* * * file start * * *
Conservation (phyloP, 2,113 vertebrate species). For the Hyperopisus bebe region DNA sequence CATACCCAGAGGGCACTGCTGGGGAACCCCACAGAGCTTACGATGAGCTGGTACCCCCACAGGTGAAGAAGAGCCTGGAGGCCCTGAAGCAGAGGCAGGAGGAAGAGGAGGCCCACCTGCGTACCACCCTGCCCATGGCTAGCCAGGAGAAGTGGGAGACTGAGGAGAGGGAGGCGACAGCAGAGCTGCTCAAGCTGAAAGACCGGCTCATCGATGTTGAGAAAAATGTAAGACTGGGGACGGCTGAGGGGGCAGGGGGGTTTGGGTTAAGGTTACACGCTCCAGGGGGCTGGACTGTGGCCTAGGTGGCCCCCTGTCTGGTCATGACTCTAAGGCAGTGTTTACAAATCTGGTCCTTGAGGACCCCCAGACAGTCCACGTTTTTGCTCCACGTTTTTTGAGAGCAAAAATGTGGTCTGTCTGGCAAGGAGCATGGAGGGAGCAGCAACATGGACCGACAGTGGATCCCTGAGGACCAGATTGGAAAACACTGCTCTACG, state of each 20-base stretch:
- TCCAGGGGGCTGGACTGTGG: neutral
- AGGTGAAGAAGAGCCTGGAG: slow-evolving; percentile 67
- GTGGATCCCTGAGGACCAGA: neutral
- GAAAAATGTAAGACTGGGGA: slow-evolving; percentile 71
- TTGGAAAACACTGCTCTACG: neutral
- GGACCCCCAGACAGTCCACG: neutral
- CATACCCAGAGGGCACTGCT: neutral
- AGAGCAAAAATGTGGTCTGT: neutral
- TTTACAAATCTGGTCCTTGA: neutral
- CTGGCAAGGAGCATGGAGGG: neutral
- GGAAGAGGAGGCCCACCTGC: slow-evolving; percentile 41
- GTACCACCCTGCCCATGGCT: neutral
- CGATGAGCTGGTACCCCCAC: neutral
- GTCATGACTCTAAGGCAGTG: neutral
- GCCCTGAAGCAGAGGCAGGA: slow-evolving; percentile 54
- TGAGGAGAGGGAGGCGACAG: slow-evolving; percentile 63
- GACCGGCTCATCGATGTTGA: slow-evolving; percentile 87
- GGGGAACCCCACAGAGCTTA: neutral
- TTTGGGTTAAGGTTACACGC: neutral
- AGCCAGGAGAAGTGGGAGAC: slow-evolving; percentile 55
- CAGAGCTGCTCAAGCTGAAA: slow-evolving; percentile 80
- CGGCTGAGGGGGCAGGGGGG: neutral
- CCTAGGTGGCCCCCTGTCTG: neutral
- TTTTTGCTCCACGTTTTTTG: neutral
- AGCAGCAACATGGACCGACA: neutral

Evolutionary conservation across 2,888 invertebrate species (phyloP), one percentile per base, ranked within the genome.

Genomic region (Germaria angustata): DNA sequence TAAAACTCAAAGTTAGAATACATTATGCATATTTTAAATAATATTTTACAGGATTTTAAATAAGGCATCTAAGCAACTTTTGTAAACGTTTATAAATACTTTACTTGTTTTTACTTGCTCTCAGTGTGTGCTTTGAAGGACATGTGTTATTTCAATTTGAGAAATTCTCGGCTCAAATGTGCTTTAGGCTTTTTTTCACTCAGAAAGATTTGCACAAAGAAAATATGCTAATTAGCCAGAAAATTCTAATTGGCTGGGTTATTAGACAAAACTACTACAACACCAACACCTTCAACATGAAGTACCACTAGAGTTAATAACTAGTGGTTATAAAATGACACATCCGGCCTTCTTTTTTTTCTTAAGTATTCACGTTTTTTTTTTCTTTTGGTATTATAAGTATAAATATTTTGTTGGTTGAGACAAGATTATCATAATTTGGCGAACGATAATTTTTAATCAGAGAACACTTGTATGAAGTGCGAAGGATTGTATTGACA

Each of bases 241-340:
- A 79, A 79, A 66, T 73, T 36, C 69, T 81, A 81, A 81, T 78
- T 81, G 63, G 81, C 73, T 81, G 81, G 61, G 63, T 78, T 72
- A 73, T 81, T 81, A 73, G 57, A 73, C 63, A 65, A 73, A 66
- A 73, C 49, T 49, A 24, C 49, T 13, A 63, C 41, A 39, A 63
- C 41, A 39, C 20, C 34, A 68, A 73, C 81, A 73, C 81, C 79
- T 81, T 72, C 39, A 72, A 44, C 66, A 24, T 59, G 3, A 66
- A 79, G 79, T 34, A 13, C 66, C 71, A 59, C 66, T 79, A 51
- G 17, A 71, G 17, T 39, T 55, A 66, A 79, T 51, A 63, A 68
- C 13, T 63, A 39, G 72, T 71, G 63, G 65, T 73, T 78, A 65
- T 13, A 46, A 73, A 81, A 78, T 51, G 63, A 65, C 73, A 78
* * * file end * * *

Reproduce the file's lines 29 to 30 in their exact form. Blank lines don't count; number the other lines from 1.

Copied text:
Each of bases 241-340:
- A 79, A 79, A 66, T 73, T 36, C 69, T 81, A 81, A 81, T 78